singers on a single called Friends, and then
worked with two other groups on various
After more exposure with the Elvin
Bishop Group, the three sisters made
national appearances with Dave Mason and
had a feature performance on the Taj Mahal
Ruth later joined the other sisters for their
first solo album. The Pointer Sisters. Their
talents are fully evident with album features
such as an old song medley and Yes We Can
Auditions for Taming oj the Shrew will be
held at 7:30 p.m. Wednesday and Thursday
in Memorial Hall.
Parts are open for one woman and five
men. Director Joe Coleman is also looking
for anyone with circus talents.
The show will be produced in April in the
The National Ballet of Washington, D.C.,
will perform at 8 p.m. Friday, March 29,
through Sunday, March 31, at the Reynolds
Coliseum in Raleigh.
Tickets for the second Friends of the
College program of the semester are now
available to students for $1.50 at the Union
The company, known as "America's
"American Graffiti." Carolina Theatre. A
night in the life of teenagers a decade ago. It's
packaged nostalgia and often cornball, but
the acting is excellent, and it has been
directed with a beautiful flow by the talented,
George Lucas. Overrated, but still very good. -1:23,
3:16, 5:09, 7:02 & 9.
"The Way We Were." Varsity Theatre. Big,
glossy, dumdum attempt at an old-fashioned
love story. The stars only occasionally have
the needed personality, and the discussion of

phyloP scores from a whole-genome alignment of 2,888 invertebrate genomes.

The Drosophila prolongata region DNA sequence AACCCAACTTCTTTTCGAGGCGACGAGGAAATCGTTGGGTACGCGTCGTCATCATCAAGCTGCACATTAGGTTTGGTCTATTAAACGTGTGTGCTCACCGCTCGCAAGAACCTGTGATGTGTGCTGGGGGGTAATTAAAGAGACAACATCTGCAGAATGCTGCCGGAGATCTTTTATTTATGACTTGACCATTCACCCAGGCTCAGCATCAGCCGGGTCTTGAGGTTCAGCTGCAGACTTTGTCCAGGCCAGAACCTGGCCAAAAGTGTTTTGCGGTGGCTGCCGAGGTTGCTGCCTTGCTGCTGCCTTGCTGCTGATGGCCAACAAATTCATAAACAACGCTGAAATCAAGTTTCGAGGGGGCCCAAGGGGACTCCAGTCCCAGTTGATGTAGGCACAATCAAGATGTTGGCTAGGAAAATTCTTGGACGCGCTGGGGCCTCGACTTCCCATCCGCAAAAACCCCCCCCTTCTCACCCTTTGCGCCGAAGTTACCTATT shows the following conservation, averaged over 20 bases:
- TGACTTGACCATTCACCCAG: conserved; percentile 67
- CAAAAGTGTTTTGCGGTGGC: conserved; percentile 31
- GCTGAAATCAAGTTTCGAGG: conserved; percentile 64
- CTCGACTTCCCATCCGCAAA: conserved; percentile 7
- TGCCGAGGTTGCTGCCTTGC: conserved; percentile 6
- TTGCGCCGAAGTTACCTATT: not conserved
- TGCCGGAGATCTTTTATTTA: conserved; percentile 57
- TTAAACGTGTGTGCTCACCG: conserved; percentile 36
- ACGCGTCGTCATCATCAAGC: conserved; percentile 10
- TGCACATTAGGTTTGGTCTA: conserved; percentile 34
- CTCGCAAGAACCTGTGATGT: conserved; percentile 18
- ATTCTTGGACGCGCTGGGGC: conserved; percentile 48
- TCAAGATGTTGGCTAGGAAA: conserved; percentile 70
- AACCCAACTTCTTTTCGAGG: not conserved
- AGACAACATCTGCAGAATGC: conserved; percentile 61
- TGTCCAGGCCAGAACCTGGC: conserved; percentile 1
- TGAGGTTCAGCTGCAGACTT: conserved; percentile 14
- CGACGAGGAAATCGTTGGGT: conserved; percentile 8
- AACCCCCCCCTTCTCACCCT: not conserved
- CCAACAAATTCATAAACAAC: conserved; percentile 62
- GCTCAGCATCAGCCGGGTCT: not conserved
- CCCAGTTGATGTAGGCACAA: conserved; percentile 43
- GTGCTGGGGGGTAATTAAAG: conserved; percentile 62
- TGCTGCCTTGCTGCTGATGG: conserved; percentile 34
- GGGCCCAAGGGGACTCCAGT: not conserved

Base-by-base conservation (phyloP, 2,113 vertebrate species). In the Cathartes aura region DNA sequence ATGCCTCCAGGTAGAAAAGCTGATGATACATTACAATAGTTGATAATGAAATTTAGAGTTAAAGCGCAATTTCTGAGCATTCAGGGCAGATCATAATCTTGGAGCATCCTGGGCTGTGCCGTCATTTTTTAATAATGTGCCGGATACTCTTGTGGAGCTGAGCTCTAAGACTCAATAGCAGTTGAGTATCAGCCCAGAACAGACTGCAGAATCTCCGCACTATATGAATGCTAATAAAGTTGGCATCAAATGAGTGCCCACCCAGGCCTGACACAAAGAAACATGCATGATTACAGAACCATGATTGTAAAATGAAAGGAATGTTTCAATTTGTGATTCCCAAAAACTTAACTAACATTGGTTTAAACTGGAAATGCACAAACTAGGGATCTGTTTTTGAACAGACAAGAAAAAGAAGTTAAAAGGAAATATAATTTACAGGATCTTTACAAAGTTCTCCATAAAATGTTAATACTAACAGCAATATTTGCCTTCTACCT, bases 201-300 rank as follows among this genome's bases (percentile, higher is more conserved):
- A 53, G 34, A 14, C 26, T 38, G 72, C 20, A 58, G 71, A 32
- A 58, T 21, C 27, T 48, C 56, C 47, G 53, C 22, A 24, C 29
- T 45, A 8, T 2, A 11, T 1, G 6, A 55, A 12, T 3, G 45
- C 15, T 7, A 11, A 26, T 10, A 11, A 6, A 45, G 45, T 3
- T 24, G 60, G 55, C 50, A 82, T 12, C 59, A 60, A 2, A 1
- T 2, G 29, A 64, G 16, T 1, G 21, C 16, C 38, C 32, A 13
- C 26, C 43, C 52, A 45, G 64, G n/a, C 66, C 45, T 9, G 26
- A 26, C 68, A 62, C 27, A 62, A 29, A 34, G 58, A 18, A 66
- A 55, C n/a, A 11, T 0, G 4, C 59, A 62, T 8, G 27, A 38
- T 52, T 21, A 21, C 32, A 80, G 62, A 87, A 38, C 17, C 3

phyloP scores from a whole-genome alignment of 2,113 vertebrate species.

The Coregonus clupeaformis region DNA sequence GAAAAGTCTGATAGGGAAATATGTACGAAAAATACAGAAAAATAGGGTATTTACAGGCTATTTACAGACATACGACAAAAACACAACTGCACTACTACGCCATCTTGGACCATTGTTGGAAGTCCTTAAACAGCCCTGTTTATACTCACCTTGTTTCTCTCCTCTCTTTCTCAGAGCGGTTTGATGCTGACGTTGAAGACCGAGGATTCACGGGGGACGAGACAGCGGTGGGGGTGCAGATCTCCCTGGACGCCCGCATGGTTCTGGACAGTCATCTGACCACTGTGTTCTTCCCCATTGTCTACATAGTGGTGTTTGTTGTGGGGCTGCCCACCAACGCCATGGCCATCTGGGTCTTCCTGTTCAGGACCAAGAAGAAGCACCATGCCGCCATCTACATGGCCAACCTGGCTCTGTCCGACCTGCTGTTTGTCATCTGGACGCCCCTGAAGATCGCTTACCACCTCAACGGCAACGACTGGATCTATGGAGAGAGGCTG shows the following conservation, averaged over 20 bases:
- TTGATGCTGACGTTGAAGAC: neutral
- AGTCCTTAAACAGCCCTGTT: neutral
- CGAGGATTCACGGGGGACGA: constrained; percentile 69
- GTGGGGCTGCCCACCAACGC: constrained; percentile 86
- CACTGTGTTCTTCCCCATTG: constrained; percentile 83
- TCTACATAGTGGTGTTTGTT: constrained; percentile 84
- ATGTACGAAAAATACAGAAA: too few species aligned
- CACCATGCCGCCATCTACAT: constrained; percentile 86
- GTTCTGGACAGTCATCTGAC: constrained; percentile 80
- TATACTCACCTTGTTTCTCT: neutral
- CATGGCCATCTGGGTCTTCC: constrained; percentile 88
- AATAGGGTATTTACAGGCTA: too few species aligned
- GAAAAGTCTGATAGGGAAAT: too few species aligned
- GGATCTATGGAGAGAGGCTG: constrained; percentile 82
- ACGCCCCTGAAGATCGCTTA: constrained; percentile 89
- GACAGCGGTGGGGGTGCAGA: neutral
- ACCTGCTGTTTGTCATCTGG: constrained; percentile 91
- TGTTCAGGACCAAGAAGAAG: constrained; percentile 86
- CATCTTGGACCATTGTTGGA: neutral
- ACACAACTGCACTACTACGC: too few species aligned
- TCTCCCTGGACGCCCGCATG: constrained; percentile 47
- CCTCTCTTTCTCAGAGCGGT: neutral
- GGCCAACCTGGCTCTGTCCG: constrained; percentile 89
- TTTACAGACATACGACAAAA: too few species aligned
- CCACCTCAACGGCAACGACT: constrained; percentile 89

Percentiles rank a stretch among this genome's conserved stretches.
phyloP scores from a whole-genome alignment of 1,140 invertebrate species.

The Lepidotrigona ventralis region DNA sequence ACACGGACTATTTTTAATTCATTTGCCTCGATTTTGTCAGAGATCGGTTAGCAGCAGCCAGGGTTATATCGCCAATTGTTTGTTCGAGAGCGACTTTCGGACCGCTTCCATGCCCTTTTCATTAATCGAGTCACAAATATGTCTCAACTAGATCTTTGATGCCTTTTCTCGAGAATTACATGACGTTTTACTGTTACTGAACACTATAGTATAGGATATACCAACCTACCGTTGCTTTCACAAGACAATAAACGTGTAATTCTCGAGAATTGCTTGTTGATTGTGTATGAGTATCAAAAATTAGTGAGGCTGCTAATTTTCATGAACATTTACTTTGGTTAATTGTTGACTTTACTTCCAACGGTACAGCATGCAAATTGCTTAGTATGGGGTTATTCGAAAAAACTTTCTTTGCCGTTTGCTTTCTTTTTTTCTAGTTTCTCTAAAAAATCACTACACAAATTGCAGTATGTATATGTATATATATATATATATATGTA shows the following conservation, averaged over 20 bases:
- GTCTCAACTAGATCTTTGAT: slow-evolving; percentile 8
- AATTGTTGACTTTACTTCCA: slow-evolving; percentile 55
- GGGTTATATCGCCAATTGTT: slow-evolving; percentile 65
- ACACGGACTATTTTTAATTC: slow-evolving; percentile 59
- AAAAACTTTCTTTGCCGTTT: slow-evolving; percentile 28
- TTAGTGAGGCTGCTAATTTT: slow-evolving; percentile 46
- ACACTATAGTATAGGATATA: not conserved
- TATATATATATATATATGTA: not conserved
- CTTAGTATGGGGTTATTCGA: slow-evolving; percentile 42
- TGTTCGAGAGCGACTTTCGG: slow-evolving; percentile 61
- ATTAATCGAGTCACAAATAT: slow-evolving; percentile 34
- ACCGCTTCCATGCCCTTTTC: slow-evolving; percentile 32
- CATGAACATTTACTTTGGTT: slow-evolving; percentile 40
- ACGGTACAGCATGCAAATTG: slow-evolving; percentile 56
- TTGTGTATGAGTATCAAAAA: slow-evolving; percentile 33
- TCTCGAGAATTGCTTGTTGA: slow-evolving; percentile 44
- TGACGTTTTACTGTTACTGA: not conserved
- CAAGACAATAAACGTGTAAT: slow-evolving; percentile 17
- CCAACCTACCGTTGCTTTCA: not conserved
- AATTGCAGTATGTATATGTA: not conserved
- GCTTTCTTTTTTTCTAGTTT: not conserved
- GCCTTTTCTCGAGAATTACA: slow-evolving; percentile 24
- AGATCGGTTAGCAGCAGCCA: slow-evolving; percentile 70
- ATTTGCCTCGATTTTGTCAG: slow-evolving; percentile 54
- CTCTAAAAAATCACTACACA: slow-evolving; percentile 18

the issues is insultingly stupid. 1, 3, 5, 7 & 9.
$2. Ends Friday and Saturday at 11:1 5. $1.50.
"Cries and Whispers." Plaza I. One of
Bergman's greatest films, an agonizing study
of human relationships, but It is typical that
the theatres here are playing something that
just played Super Sunday. 2:45, 4:55, 7:05 &
9:15. $2. Ends Thursday.
"Robin Hood." Plaza II. A delight from the
Disney studios. A funny and charming
animated cartoon. 2:45, 4:55, 7:05 & 9:15. $2.
"The Exorcist." Possession film got
extremely mixed reviews. 2, 4:30, 7 & 9:30. $3.
Latin American Film Festival: "Memories of
Underdevelopment," a brilliant Cuban film
that many critics rate as one of the ten best
films released in the U.S. last year. Tuesday at
8 p.m. in 101 Greenlaw. Free admission.
The Duke Law Bar Association presents
"The Producers," with Zero Mostel and Gene
Wilder and "The Fatal Glass of Beer," a W.C.
Fields short. Wednesday at 9 p.m. in the Moot
Court Room of the Duke Law School.
Admission 50 cents.
"The Women." Thursday at 8 and 10 p.m. In
the Biological Sciences Auditorium, Duke.,
$1. Sponsored by the Freewater Film Society.
Laboratory Theatre presents
"PoetlxploeJve," an improvisation directed by
Harry Shifmani Wednesday at 4 and 8.
Thursday at 8 p.m. In C6 Graham Memorial.
Free tickets available at Lab Theatre Box
2101 So. Atlantc Ava. (A1A)
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Tel. 904 - 252-S543
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Classical Ballet." was founded in 1962 as the
resident company of Washington to serve